A superficial fungal infection of the ear; usually located in the external auditory canal, it can also be found in the middle ear or in a mastoidectomy or fenestration cavity.
Deep fungal infections involving the ear are uncommon.
Aspergillus niger, Aspergillus flavus, Aspergillus fumigatus and Candida albicans, are the organisms most commonly encountered.
Predisposing factors include moisture, e.g. swimming or showering, and the previous use of topical antibiotic ear drops, especially those containing neomycin which may kill off the normal flora of the external canal.
The symptoms of the otomycosis are itching, local irritation, persistent otorrhoea and pain.
At an early stage the pain is often more severe than the clinical appearance would warrant, suggesting to the examiner the possibility of a mycotic infection.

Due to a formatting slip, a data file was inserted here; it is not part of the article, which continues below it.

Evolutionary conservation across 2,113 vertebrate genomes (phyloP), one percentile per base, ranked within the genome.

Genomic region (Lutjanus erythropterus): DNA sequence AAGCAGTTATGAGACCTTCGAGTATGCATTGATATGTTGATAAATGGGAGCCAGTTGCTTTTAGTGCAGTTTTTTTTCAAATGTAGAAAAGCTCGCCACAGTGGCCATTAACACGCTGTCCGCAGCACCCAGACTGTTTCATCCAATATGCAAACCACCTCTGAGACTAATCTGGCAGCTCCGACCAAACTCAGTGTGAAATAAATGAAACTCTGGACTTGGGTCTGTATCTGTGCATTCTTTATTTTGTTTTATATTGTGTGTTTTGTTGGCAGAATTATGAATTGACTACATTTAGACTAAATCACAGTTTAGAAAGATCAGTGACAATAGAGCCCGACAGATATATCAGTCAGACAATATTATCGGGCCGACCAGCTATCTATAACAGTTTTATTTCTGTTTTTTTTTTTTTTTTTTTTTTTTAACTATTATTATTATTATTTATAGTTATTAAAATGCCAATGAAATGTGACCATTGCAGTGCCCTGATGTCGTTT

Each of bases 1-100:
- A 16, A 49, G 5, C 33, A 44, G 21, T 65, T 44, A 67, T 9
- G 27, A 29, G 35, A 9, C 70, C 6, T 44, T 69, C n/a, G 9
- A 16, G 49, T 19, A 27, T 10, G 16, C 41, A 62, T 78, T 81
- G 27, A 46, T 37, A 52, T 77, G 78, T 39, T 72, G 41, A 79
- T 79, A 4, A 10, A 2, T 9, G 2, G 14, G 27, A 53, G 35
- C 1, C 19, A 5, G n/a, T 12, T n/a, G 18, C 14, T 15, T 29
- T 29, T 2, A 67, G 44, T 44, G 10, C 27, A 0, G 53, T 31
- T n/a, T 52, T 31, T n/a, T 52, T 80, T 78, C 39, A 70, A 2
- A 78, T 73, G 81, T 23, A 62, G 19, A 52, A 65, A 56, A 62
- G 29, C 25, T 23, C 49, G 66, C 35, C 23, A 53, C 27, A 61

In the early stages, examination generally reveals a cottonwool like appearance or debris which resembles moist paper tissue.
The lumen of the canal is filled with a creamy white mucopurulent exudate. Note the fluffy white diagnostic island which consists of the fungal hyphae of Aspergillus species.